In this video arranger Billy Strange talks about the recording session and the history behind the Nancy Sinatra hit “These Boots Are Made For Walkin'”.
Nancy Sinatra’s “These Boots Are Made For Walkin'” was number 1 50 years ago. “These Boots Are Made For Walkin’,” hit number 1 on Billboard’s and Cash Box’s national singles charts on February 26, 1966. Besides Nancy’s great singing it was Billy Strange’s skills as an arranger and co-producer that made this song immortal.
In 2010 I talked to Billy Strange (1930-2012) for at his home in Franklin, TN, about ”Boots“ and he told me how he came up with the famous sliding bass intro played by Chuck Berghofer and why songwriter and producer Lee Hazlewwod didn’t want Nancy to record ”Boots“. You can watch the interview in the video above.
Billboard’s December 25, 1965 “Spotlight Singles” review of “Boots” recognized the hit potential of the song:
Having hit the Hot 100 chart with her ‘So Long Babe,’ Miss Sinatra has top of the chart potential with this fine folk-rock material from the pen of Lee Hazlewood. Her vocal performance and the Billy Strange driving dance beat should move this one rapidly up the chart.
More information about “Boots” on Nancy Sinatra’s website.
Billy Strange had a extraordinaire career as a guitarist, singer, recording artist, arranger, conductor, songwriter, composer and producer. He worked with Nat King Cole, Frank Sinatra and Elvis Presley. He also worked as a studio guitarist in Los Angeles in the nineteen fifties and sixties. Here you can find his huge but incomplete discography.
Publicity photo of Bill Withers (1976, Columbia Records).
“I grew up in the age of Barbra Streisand, Aretha Franklin, Nancy Wilson,” he says, still musing on the Grammys. “It was a time where a fat, ugly broad that could sing had value. Now everything is about image. It’s not poetry. This just isn’t my time.”
Read more: http://www.rollingstone.com/music/features/bill-withers-the-soul-man-who-walked-away-20150414#ixzz3Xz2NoBtw
Country-pop singer Jeanne Black, who had a million-selling hit with “He’ll Have To Stay” in 1960, passed away on October 23, 2014 in Orem, Utah — two days shy of her 77th birthday. According to her son Josh Shipley she was suffering from Alzheimer’s.
Jeannie Black was born on October 25, 1937 in Pomona, California.
Her biggest hit “He’ll Have To Stay” was the answer song to Jim Reeves’ “He’ll Have To Go”. It sold over one million copies worldwide. Because she could never repeat this success, she was labeled as “one hit wonder”. But she was more than that. Jeanne Black was a versatile singer with a dramatic talent. She was not only a fine ballad singer, but could also sing western swing, pop, rock ‘n’ roll and even proved that she was able to sing the blues.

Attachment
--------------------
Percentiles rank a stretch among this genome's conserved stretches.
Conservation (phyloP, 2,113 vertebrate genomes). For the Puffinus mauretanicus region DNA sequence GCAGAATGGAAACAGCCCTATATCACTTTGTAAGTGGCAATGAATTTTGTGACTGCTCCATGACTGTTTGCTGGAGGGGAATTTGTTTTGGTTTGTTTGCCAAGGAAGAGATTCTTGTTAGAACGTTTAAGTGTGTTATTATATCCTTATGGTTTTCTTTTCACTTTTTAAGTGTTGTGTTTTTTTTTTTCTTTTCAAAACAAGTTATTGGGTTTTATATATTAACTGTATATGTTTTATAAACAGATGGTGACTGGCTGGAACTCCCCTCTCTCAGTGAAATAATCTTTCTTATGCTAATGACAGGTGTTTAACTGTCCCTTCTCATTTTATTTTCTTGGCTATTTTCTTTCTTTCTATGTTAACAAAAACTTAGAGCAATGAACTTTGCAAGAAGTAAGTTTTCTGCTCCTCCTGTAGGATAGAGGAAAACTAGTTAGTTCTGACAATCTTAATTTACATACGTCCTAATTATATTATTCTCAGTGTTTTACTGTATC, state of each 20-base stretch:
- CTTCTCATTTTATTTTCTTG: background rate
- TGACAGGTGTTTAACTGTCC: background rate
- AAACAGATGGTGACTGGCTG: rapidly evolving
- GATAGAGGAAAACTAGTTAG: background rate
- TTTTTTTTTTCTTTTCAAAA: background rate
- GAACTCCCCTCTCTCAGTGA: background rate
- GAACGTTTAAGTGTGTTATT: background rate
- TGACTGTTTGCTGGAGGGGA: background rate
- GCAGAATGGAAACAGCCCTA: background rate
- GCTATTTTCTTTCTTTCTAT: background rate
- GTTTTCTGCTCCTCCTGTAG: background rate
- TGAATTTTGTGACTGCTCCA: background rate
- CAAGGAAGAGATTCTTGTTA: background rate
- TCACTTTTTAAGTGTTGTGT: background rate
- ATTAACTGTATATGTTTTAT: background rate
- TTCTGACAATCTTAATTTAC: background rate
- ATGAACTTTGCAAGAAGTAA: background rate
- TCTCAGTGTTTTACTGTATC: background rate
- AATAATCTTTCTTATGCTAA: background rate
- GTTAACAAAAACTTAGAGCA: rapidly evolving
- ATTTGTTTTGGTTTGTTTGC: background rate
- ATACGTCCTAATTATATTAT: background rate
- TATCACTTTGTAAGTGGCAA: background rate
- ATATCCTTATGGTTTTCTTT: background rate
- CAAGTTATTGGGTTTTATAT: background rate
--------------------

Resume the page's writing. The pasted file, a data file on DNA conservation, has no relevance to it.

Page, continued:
All photos in the slideshow were taken between 1956 and early 1960s. (Courtesy of Billy Strange)
From 1956 until 1959 Jeanne Black was part of Cliffie Stone’s radio and TV show “Hometown Jamboree” that broadcasted live from the Harmony Park Ballroom in Anaheim, California. The show paved the way for many country musicians of the west coast. Among others Tennessee Ernie Ford, Zane Ashton (aka Bill Aken), Speedy West and Molly Bee played on Hometown Jamboree.
In 1960 Jeanne Black signed a record contract with Capitol. She worked very close with guitarist Billy Strange. He not only accompanied her on stage and in the music studio, but he was also her arranger and music coach and they became lovers. They parted in the early sixties. Billy Strange became a famous studio musician and arranger in Los Angeles. He worked with stars like Elvis Presley, Frank and Nancy Sinatra and Nat King Cole. He was also a successful song writer and music publisher. After breaking up with Billy Strange, Jeanne Black married Mark Shipley. Together the rose six children and ran community theatres in California and Utah. In 1999 she finally married her early love Billy Strange. They lived together in Franklin, TN until he died in 2012.
In the video Jeanne Black talks about how she and her youngest sister Janie auditioned for Cliffie Stone in 1956 and how she became a singer and recording artist. And while browsing through old issues of country music magazine “Country Song Roundup”, she and Billy share memories and remember the first time they saw Elvis Presley on TV.
Phil Baugh (1936-1990) ist ein zu unrecht vergessener Gitarrist und Studiomusiker. Stilistisch bewegte er sich zwischen Country, Rockabilly, Pop und Jazz. Ein Eindruck seiner Spielkunst vermittelt obiges Video. Es wurde aus dem Song Country Guitar zusammengeschnitten. Ursprünglich wird zwischen den einzelnen Solos gesungen. Vermutlich stammt das Video aus dem Jahr 1965. Weiss jemand Genaueres? Um welche Fernsehshow handelt es sich?
Baugh demonstriert die Spielweise folgender Gitarristen: Les Paul, Billy Byrd (spielte für Ernest Tubb), Merle Travis, Luther Perkins (Gitarrist von Johnny Cash), Chet Atkins, Hank Garland und Duane Eddy. Am Schluss legt Phil Baugh in seinem eigenen Stil los. Und wie er loslegt… Im Video spielt Phil Baugh eine Mosrite Gitarre.
Weitere Infos: Phil Baugh… a tribute